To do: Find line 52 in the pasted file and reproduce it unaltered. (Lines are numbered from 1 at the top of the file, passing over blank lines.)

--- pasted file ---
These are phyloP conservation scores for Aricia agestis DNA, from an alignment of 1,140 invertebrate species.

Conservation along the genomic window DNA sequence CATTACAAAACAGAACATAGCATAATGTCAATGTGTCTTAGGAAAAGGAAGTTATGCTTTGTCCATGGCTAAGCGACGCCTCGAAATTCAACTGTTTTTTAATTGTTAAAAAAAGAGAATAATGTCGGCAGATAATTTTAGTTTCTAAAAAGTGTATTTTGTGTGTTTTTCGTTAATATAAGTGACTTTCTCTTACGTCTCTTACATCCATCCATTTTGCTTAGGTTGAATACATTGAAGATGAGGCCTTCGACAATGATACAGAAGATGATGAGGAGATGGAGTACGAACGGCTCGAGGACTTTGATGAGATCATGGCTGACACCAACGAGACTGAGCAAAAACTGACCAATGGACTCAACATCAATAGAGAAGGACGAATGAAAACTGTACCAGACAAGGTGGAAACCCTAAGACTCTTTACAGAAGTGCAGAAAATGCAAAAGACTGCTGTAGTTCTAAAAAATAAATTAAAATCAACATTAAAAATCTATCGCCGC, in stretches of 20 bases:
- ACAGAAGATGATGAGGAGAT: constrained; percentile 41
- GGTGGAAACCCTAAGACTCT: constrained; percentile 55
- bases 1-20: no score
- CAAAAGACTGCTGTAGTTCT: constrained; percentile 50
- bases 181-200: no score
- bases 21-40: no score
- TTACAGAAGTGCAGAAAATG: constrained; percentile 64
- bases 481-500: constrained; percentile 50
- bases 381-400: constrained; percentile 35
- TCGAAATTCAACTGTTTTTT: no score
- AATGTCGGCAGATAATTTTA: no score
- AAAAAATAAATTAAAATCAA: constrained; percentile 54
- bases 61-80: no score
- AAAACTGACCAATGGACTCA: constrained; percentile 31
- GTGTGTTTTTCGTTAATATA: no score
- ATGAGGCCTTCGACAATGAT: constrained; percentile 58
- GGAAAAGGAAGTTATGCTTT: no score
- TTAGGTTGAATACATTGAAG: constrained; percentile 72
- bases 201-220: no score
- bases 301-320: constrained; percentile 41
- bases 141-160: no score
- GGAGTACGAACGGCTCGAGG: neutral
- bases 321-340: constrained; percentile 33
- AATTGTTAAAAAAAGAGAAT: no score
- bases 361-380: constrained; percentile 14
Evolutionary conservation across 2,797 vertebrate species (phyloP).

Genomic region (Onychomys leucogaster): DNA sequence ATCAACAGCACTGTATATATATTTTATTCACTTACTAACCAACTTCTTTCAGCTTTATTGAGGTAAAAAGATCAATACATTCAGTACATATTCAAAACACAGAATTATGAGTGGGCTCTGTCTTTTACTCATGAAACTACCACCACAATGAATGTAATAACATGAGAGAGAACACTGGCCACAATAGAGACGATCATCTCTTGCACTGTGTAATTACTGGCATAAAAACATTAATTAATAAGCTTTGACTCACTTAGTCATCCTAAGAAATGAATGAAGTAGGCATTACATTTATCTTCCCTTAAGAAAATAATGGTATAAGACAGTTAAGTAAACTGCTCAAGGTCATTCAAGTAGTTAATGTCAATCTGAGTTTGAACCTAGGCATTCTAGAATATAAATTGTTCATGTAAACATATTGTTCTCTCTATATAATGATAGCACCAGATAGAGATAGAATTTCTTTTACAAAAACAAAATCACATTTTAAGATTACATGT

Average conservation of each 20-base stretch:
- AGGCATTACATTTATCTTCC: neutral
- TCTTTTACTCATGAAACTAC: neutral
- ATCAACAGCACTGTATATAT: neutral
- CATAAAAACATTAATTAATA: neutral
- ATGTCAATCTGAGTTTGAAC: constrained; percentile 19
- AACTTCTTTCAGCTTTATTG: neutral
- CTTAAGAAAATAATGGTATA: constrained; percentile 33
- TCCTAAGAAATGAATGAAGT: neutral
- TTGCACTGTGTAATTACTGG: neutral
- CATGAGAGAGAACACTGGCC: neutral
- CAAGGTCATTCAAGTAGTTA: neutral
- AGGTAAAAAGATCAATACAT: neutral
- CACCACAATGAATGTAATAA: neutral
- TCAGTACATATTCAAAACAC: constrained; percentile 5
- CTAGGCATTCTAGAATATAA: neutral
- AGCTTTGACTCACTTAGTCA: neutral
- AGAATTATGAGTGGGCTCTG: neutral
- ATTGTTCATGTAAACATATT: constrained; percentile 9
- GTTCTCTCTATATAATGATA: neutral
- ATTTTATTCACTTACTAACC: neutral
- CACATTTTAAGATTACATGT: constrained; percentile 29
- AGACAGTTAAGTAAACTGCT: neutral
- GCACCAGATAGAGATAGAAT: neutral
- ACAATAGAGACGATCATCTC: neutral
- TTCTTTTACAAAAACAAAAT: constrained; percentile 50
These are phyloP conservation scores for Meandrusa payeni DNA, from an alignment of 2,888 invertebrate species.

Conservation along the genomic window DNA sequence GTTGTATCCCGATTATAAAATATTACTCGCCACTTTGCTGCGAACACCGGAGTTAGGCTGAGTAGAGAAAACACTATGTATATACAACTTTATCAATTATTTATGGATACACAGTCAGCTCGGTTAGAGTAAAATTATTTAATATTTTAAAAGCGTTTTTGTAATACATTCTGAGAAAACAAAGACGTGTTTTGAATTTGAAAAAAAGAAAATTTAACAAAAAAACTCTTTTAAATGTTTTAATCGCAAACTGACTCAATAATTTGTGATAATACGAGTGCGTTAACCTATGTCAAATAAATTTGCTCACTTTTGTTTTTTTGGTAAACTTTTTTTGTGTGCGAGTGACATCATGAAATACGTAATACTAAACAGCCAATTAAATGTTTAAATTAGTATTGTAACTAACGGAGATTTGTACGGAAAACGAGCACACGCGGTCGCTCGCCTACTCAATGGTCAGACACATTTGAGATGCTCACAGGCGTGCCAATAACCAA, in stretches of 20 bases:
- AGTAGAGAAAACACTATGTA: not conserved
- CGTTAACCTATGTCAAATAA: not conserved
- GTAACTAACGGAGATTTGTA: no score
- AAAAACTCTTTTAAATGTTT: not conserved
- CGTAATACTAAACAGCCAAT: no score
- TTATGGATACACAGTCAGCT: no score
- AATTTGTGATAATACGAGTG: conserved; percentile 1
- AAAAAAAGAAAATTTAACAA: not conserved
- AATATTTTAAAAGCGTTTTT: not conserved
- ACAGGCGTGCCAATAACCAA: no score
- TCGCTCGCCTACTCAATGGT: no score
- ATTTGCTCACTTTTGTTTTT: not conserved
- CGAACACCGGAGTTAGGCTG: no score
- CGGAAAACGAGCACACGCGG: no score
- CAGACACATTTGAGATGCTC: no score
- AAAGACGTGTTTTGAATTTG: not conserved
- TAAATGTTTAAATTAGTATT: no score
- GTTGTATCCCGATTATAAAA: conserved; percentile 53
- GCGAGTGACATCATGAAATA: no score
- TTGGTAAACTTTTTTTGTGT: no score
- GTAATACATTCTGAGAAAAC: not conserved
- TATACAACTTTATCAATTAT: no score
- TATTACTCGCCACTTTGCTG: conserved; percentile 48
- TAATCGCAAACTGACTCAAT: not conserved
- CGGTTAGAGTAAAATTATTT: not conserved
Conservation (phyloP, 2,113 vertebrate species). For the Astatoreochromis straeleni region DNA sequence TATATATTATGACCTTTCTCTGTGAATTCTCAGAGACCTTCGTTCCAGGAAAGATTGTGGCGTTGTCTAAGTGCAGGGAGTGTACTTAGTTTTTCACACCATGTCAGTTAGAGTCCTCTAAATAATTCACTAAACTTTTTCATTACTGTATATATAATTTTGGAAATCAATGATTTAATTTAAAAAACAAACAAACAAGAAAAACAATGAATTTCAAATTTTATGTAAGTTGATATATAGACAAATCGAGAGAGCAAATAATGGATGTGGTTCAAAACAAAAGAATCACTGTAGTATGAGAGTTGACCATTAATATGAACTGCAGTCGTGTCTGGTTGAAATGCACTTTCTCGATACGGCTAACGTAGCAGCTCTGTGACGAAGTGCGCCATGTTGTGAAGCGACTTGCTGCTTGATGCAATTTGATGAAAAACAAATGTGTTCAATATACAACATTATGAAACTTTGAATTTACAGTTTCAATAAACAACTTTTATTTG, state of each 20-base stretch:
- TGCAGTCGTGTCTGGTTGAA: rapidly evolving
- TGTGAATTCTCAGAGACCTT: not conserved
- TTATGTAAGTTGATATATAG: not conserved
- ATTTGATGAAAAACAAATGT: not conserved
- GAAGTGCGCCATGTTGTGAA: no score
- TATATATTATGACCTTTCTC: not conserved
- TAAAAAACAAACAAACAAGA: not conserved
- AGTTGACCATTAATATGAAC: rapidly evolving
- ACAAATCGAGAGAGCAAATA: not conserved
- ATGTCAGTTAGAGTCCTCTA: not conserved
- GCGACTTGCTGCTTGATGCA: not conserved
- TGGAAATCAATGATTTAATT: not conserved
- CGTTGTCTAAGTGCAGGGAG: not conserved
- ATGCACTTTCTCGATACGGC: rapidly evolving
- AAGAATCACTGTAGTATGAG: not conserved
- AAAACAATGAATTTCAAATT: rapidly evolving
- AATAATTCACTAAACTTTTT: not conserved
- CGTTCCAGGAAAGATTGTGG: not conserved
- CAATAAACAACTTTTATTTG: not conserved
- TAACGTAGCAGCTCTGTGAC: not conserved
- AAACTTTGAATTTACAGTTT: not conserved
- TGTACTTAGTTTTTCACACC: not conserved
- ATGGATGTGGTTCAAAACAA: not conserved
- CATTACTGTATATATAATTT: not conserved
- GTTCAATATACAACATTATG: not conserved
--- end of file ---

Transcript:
- AGACAGTTAAGTAAACTGCT: neutral